-Rowling kind of tries to misdirect the reader to think Malfoy is the heir of Slytherin and he’s the one responsible for the events happening at Hogwarts. It's not nearly as effective as her misdirection with Snape in the first book. I remember just thinking it was a monster living loose in the castle and, I even remember thinking it might be a basilisk because I have just finished a French book where there was such a monster. Lucky for me otherwise I would never have guessed it. But seriously, Malfoy? Ha! I'd put my money on Lockhart before him.
-Lockhart's books are popular in the Wizarding World not because of their content, but because he passes it off as non-fiction. It leads me to think about what kind of stuff wizards read. It can't be limited to magical tomes, wizard history and books about Quidditch. Part of me thinks there's a market for boring (by our real world standards) fiction. Like slice of life stuff. Maybe? I dunno. I can see Arthur Weasley just loving slice of life books.
-The discovery of Moaning Myrtle is great. You get a sense that there is stuff happening at Hogwarts that's unrelated to Harry. All the girls know not to go in that bathroom because it’s haunted by the ghost of a teenage girl. I would love a book of day to day stuff with a random character, potentially ones we haven't seen before. What’s going on with other characters we’ve only briefly seen here and there? Get on it Rowling! I can’t be the only one dying to read a Harry Potter short story collection.
-The Chamber of Secrets has one of the saddest moments in any of the Harry Potter books. I'm talking of course of the story of Hagrid's expulsion. There are few stories about the falsely accused as heartbreaking as this one. Who could believe that Hagrid could harm another person (or animal)? He's such a gentle soul. He's clearly thought of as a monster because of his size. Even in the wizarding world prejudices are found everywhere and even Hagrid, Hermione, and many other muggle born wizards will always suffer the oppression of those who think themselves superior not because of their deeds and personal achievements, but because of their blood and heritage.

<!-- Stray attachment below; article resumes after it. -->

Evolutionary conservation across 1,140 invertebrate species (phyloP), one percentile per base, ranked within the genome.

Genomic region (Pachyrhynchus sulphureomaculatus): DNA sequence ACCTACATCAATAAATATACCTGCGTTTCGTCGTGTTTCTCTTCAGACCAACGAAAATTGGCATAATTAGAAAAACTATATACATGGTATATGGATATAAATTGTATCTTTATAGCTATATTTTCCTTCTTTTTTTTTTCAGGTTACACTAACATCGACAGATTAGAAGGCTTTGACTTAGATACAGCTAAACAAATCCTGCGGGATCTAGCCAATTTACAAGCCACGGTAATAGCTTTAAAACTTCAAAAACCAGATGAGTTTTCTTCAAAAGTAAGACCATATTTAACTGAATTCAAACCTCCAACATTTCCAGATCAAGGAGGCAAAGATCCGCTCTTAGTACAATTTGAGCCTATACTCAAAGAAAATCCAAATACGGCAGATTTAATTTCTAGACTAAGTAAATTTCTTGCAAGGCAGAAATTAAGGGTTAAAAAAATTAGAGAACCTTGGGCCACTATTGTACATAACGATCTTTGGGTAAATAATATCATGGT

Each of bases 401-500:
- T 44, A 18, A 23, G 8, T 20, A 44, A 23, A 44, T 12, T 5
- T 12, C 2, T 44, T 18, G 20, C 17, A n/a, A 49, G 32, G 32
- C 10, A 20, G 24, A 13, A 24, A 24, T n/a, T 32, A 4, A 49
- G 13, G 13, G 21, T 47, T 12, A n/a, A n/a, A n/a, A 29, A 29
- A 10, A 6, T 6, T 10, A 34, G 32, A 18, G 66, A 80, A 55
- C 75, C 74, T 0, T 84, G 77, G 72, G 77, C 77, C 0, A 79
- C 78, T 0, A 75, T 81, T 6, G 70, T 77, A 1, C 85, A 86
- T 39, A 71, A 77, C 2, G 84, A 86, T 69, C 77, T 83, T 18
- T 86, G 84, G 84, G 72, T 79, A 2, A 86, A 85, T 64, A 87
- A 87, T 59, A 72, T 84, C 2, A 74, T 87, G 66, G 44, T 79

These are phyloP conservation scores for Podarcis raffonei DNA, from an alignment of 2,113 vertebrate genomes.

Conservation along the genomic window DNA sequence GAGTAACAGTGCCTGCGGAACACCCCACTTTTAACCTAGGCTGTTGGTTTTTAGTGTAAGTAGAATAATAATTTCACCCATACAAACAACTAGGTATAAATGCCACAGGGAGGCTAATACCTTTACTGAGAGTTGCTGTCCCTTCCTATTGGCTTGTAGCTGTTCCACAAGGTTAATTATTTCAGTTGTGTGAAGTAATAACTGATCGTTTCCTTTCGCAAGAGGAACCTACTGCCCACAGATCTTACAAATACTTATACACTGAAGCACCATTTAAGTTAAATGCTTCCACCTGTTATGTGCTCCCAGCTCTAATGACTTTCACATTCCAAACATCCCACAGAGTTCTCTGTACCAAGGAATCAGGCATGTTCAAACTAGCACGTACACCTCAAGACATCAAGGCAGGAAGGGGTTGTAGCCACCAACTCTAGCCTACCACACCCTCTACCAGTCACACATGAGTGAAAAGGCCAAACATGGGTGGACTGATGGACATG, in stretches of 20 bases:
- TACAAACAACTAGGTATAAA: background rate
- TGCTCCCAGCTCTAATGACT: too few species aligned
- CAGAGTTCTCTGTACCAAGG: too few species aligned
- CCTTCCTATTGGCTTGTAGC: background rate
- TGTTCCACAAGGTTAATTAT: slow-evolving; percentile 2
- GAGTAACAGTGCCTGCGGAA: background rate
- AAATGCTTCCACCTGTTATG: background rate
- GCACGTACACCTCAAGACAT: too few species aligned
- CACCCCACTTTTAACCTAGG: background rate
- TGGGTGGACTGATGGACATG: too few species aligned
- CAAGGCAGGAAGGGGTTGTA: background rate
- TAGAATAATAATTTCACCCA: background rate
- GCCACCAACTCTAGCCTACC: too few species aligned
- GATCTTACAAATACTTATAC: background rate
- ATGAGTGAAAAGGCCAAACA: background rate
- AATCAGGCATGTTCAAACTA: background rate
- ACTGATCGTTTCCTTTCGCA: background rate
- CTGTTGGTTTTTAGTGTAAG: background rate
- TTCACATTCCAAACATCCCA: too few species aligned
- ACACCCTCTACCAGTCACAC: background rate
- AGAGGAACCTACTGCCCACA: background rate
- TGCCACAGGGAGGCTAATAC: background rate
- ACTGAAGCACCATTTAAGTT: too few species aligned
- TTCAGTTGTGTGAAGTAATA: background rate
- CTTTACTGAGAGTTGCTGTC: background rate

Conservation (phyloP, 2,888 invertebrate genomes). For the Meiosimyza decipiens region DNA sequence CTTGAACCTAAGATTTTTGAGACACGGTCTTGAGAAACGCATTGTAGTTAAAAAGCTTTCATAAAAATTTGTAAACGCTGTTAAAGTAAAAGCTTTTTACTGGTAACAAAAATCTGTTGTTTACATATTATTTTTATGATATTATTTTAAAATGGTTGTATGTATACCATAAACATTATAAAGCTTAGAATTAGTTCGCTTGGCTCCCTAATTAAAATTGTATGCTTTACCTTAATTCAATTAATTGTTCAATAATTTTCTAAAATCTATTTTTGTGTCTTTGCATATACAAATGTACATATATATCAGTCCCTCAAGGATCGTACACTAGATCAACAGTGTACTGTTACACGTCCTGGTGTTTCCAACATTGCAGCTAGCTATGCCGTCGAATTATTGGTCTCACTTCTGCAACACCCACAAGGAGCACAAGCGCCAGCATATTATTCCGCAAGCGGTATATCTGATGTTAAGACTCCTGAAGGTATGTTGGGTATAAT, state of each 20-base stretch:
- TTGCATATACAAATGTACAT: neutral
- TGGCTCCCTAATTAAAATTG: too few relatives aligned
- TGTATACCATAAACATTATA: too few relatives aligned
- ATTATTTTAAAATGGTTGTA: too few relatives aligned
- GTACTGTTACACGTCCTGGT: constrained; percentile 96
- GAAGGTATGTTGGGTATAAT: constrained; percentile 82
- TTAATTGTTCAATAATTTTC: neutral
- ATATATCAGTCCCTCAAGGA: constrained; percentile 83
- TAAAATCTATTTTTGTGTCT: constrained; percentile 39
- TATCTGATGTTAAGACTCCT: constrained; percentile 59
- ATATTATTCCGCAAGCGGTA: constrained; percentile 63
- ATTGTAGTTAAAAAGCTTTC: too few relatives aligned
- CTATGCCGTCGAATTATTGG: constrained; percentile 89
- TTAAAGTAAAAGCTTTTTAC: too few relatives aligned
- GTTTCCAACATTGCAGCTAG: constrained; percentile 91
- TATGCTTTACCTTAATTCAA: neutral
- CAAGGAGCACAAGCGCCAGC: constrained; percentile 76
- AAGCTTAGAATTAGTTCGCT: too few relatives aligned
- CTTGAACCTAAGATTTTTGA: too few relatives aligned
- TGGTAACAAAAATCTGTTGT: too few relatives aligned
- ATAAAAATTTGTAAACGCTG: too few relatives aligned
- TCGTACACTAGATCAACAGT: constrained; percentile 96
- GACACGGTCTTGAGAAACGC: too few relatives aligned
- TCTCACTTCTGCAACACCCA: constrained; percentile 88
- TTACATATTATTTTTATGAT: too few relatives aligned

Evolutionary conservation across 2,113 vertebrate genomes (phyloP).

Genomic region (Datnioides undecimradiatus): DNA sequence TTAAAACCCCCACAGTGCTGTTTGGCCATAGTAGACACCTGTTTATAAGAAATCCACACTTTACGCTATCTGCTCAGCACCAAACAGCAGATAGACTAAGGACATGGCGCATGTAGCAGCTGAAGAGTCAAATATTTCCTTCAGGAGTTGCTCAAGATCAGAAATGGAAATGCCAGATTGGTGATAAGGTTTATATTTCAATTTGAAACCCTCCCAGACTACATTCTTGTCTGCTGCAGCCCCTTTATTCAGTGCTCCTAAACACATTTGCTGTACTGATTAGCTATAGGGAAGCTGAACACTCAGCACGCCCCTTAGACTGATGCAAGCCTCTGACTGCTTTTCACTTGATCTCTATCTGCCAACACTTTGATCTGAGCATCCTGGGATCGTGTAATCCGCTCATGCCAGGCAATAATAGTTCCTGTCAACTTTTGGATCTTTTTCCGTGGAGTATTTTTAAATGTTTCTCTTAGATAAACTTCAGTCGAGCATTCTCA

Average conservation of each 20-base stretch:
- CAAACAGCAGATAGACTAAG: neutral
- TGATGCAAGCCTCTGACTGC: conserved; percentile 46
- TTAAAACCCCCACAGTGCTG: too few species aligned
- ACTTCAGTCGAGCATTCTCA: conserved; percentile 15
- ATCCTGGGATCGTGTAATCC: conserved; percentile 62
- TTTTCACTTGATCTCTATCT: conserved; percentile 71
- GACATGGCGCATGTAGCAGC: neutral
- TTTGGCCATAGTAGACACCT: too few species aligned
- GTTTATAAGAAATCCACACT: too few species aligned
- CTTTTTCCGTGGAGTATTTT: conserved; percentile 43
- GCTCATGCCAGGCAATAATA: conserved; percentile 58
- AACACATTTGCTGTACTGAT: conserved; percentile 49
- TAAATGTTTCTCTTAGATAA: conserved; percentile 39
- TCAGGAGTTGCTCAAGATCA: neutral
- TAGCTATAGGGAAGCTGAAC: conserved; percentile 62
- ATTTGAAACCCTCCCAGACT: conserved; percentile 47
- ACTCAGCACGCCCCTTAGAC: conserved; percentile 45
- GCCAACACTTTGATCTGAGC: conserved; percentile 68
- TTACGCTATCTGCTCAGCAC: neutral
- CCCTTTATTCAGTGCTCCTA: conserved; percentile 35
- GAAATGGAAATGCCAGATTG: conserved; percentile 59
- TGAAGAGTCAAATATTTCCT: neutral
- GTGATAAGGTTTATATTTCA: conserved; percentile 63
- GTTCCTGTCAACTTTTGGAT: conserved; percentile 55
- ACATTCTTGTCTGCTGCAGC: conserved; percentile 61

-Man, wizards can get pretty old eh? You definitively get the impression that they have a longer lifespan than Muggles. Sure, some will get way older than others based on their magical prowess or because they're half giant or something but why the longer lifespan? I would like an explanation that is more interesting than “because magic”.
-One of the nice things about the invisibility cloak is that Rowling didn't over use it. Heck, for most of the book she seems to have forgotten about it. It's a good thing because it seems like she’d rather come up with new stuff rather than to repeat scenes from previous books. Still, we'll see plenty more of the invisibility cloak before the series is over.
* I read in an online interview somewhere, and I’m sorry I can’t remember where because it was very good, Rowling grew up reading mystery stories and she’s always wanted to write some of her own. Well she’s done that, she’s written several in the Harry Potter series alone. Her more recent work shows that influence more prominently.